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Should the Rockies consider trading Alan Trejo?

Colorado Rockies news and links for Thursday, March 16, 2023

As the World Baseball Classic slowly moves into it’s next stage of competition, Wednesday saw Team Mexico take down Team Canada and move on as the top seed in Pool C. A notable member of Team Mexico is none other than the Colorado Rockies’ very own Alan Trejo who has been the starting shortstop in all four games of pool play. Playing on a national stage, Trejo has had an opportunity to showcase some of his skills on the field, which got me thinking, should the Rockies consider trading Alan Trejo once the WBC is over?

I propose this idea because at this point in time, Trejo doesn’t have much of a spot on the Rockies’ current roster. Ezequiel Tovar practically has a stranglehold on the starting job at shortstop. Ryan McMahon is taking over at second base in place of Brendan Rodgers, giving Elehuris Montero a chance to shine at third base.

Not to mention, Mike Moustakas is in cape fighting for a likely roster spot as well as Harold Castro, Cole Tucker, and Nolan Jones. From the looks of things, Trejo doesn’t have much opportunity from the Rockies to cement himself as an everyday big leaguer. Yet, that seemed to be a common theme that arose from his playing in the WBC.

On Tuesday night, MLB insider and WBC fanatic Jon Morosi tweeted the following to praise Trejo’s defense.

Each time I watched broadcasters Rich Waltz and Buck Martinez, they echoed the same kind of sentiment that Trejo’s defense was superb and that he also deserves a chance to play every day in the big leagues. Playing on a national stage may be doing the Rockies some favors in helping Trejo’s value rise and become a possible trade target for other teams.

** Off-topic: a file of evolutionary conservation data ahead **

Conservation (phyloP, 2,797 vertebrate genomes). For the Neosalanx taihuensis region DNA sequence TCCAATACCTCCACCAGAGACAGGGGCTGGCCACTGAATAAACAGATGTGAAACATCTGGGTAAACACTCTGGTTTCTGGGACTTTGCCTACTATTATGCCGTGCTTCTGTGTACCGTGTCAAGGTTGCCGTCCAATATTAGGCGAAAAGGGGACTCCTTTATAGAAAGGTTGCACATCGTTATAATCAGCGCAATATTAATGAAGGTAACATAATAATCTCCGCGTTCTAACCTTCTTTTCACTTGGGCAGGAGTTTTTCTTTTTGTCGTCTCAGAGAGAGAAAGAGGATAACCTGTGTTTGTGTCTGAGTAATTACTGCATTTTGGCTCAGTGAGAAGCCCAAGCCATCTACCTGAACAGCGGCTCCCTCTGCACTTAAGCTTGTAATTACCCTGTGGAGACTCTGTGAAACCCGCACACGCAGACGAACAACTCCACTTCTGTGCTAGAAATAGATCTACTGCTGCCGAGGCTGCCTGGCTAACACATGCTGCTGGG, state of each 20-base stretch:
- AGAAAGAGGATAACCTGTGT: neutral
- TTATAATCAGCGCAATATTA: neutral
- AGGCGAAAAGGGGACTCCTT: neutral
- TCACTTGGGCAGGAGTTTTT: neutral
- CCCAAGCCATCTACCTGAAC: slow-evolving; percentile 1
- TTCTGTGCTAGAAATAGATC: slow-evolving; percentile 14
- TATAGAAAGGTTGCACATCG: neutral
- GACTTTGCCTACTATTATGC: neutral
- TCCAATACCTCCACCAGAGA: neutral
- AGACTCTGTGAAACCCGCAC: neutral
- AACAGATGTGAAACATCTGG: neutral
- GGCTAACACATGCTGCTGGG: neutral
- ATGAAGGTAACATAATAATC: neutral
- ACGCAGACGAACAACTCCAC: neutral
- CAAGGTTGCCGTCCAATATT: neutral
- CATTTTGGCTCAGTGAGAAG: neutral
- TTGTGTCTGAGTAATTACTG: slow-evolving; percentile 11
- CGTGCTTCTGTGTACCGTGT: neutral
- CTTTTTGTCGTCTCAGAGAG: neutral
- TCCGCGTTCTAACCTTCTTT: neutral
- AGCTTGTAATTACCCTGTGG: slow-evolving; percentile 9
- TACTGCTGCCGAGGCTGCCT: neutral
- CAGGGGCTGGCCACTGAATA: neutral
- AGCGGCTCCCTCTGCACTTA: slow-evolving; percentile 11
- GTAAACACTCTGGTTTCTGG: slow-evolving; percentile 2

Originally drafted by the Rockies in the 16th round of the 2017 draft, Trejo quickly and consistently moved through the minor league system until he made his major league debut in 2021. In his first professional season with the Grand Junction Rockies in 2017, Trejo batted .347/.388/.566 with seven home runs and 32 RBI in 46 games.

Over the course of five minor league seasons he has played, Trejo batted .279/.325/.481 with 65 home runs and 272 RBI. He belted double-digit home runs in four of those season, and drove in at least 30 runs every year. Trejo has more than proven himself as a quality hitter when given an everyday and consistent role in the minors. He has also managed to showcase that fact in the majors during the 2022 season.

In just 35 games with the Rockies last season, Trejo batted .271/.312/.424 with four home runs and 17 RBI. Trejo saw a small sample of regular action at the beginning of April where he finished the month with an OPS of .649 and a .257 AVG. He then disappeared off the roster until September, where he played in an everyday role until the end of the season. In that 24 game span, Trejo went off with a .291/.341/.468 slash line, three home runs, and 11 RBI. Strikeouts have always been a problem, but he also has a knack for making quality contact.

With the way the Rockies are operating right now, it’s hard to find a place for Trejo to get the at-bats that he needs during the regular season. His struggles in 2021 came from irregular opportunity to hit where got just 50 plate appearances in 28 games.